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# 1. a. The amount of taxes at natural real GDP equals .2(11,600) 2,320. b. There is a natural employment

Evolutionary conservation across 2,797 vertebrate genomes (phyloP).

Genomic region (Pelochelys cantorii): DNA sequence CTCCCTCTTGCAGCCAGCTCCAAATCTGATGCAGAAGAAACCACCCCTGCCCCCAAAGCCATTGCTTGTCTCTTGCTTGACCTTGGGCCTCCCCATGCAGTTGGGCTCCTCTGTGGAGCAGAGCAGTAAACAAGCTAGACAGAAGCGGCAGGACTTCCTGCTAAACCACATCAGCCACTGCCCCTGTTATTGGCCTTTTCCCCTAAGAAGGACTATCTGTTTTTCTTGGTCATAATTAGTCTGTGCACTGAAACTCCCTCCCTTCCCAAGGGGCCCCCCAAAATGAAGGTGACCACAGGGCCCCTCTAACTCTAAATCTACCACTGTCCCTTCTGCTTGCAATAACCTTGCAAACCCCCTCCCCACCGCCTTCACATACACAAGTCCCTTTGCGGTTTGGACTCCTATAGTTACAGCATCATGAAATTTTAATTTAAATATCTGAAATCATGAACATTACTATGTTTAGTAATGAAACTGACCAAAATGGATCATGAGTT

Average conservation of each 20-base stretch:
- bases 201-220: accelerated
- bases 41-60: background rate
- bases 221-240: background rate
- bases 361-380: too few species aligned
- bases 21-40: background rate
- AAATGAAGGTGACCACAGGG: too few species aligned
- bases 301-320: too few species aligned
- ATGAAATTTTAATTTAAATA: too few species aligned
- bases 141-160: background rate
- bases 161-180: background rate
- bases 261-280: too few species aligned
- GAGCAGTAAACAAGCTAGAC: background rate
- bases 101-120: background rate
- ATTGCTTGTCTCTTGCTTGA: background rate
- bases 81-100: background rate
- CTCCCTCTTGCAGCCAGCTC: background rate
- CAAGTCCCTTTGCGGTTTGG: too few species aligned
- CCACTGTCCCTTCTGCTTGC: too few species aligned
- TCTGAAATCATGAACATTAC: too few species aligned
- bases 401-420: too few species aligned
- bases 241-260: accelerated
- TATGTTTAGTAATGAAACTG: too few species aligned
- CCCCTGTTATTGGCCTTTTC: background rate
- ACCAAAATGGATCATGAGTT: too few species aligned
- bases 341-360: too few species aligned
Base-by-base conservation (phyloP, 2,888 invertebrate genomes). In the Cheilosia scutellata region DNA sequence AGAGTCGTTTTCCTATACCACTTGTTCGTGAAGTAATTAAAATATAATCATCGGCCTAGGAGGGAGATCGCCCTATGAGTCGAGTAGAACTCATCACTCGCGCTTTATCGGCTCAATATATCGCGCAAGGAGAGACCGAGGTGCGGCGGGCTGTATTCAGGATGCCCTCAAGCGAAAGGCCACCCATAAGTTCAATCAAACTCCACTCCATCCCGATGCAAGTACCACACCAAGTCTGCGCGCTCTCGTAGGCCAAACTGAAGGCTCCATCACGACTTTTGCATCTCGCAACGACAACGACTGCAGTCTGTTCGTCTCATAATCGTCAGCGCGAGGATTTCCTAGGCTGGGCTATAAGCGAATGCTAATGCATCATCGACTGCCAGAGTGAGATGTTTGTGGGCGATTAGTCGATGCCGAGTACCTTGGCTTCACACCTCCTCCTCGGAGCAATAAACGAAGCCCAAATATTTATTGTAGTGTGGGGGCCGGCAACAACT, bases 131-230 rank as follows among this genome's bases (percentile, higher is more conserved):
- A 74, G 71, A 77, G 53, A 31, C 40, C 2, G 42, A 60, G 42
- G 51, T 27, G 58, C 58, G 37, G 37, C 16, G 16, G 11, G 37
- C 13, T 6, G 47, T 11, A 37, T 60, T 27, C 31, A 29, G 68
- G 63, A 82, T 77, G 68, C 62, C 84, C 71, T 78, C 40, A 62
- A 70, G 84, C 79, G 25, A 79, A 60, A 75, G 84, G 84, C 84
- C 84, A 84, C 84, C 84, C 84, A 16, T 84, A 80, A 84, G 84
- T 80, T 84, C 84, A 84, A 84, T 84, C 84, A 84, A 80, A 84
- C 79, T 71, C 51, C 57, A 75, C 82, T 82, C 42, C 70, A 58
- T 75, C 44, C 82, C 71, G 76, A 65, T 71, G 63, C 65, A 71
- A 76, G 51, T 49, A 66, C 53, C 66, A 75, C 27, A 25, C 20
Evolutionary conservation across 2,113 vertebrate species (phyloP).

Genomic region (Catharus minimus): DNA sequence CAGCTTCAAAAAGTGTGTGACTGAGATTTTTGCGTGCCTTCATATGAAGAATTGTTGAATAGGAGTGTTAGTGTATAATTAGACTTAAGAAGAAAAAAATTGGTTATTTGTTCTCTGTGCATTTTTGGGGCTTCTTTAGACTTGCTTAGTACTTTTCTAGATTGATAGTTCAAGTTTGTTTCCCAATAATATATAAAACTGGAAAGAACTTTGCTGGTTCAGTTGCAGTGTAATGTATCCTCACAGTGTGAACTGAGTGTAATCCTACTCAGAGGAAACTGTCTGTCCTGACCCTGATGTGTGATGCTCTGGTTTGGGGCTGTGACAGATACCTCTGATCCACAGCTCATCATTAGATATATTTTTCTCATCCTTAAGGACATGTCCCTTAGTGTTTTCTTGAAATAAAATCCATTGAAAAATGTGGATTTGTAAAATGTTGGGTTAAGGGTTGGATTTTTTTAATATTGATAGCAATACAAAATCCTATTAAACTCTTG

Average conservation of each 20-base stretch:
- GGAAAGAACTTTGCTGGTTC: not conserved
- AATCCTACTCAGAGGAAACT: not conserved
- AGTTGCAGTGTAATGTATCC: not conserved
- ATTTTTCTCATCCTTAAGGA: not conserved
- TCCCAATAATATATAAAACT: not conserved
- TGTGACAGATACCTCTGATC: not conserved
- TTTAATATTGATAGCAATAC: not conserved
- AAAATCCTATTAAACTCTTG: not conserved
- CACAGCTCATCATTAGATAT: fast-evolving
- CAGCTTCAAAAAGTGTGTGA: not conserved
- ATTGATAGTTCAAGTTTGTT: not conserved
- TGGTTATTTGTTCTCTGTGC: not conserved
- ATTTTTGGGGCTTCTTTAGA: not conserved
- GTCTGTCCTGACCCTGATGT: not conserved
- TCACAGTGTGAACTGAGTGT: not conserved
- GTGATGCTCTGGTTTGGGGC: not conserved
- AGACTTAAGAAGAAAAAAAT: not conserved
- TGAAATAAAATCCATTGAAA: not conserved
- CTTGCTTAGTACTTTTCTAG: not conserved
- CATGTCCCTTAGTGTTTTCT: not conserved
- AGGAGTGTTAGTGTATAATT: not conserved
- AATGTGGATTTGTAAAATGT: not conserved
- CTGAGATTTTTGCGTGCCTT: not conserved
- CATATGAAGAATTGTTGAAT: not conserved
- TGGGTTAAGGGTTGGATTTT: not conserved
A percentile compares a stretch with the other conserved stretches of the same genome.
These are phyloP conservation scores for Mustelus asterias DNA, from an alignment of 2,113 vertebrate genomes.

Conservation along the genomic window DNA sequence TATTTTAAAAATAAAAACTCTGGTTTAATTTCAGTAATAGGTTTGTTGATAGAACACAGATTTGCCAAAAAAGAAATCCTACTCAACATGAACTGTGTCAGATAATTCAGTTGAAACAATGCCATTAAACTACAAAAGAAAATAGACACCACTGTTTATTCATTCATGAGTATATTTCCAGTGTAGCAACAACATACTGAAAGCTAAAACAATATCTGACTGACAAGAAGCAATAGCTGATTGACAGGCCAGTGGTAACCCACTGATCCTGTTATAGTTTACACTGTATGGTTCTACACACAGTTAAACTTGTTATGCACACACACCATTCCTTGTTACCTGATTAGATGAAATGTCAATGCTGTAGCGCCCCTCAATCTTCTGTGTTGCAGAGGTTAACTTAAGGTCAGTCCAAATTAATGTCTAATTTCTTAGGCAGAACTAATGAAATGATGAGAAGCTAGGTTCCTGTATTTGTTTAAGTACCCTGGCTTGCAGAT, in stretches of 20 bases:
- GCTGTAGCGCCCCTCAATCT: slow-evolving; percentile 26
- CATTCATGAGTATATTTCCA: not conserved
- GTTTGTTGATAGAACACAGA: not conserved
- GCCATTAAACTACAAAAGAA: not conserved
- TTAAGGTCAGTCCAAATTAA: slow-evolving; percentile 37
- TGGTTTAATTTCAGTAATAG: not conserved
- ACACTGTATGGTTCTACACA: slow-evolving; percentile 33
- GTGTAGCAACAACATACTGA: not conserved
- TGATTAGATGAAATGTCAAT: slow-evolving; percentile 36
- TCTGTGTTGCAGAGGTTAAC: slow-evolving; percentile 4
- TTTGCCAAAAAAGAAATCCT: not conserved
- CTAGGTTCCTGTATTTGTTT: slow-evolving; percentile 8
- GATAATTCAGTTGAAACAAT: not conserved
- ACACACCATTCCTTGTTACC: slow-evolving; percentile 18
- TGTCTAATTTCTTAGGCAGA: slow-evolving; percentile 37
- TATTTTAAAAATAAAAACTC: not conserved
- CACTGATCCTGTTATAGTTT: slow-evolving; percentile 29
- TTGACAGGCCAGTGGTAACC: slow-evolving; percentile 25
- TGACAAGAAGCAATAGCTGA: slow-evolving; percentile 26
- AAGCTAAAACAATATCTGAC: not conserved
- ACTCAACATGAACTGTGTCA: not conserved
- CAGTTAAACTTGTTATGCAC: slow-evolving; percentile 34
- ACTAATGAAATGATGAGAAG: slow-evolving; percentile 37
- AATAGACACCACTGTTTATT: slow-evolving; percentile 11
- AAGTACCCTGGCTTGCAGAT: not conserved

deficit because taxes (2,320) are less than government spending (2,610). The amount of the deficit equals 2,320 −2,610 −290. The natural employment deficit as a percentage of natural real GDP equals −290/11,600 −.025  −2.5 percent. c. For the natural employment deficit to equal one percent of natural real GDP, the natural employment deficit must equal −.01(11,600) −116 billion. d. For fiscal policymakers to achieve their goal, T −G −116, and since T 2,320 at natural real GDP, given no change in the tax rate, 2,320 −G −116 or G 2,436. Therefore, to achieve their goal, they must reduce government spending to 2,436 or equivalently, cut spending by 174 billion. e. For fiscal policymakers to achieve their goal, T −G −116 and since G 2,610, given no change in government spending, t(11,600) −2,610 −116, or t(11,600) 2,494. Therefore, the tax rate, t, must equal 2,494/11,600 .215 for fiscal policymakers to achieve their goal, given no change in government spending. Chapter 5 The Government Budget, Foreign Borrowing, and the Twin Deficits 51 f. Fiscal policymakers must either raise the tax rate or cut government spending in order to accomplish their goal of reducing the natural employment deficit to one percent of GDP. Either action has a contractionary effect on real income. Therefore, monetary policymakers would have to take action to lower the interest rate in order to offset the contractionary effect of fiscal policy. g. The fiscal-monetary policy mix described in Parts c through f reduces the interest rate. Since private saving falls as the interest rate declines, national saving increases by an amount that is less than the decline in the natural employment deficit. 2. a. The amount of taxes at actual real GDP equals 0.16(10,600) 1,696, whereas the amount of taxes at natural real GDP equals 0.16(10,900) 1,744. b. The amount of the natural employment deficit equals 1,744 −1,890 −146. c. The amount of the actual deficit equals 1,696 −1,890 −194. Since actual real GDP is less than natural real GDP, there is a cyclical deficit. Since the actual deficit is the sum of the cyclical and natural employment deficits, the cyclical deficit equals the actual deficit minus the natural employment deficit, which equals −194 −(−146) −48. d. Taxes now equal 0.14 (10,900) 1,526 at natural real GDP. e. The amount of the new natural employment deficit equals 1,526 −1,890 −364. The natural employment and actual deficits are now equal because the economy is now operating at natural real GDP. That is also why there is neither a cyclical deficit nor a cyclical surplus. f. Since monetary, as opposed to fiscal policy, is used to increase output to natural real GDP, the natural employment deficit is the same as it was in Part b. As in Part e, the natural employment and actual deficits are now equal because the economy is now operating at natural real GDP. The reason that the natural employment deficits are different between Parts e and f is that a change in fiscal policy changes the amount of the natural employment deficit or surplus, whereas a change in monetary policy does not. g. Since the economy is a large open economy, the cut in the budget deficit results in a drop of the domestic and foreign interest rates to 4.4 percent. The drop in the interest rate causes investment demand to rise by 50 billion to 1,850 and private saving to fall by 30 billion to 2,080. So national saving only rises by 170 billion from 1,760 to 1,930. The 80 billion dollar gap between national saving and investment demand means that net exports increase by 120 billion from −40 to 80. That results in foreign lending of 80 billion. h. The difference between small and large open economies is that in the former, a cut in the budget deficit has no impact on interest rates, foreign or domestic. Therefore, a change in the government’s deficit affects only net exports and foreign borrowing or lending. In a large open economy, a change in the government’s deficit has an impact on foreign and domestic interest rates. Therefore, investment demand, private and national saving, net exports, and either foreign borrowing or lending are all affected by a change in the government’s deficit.

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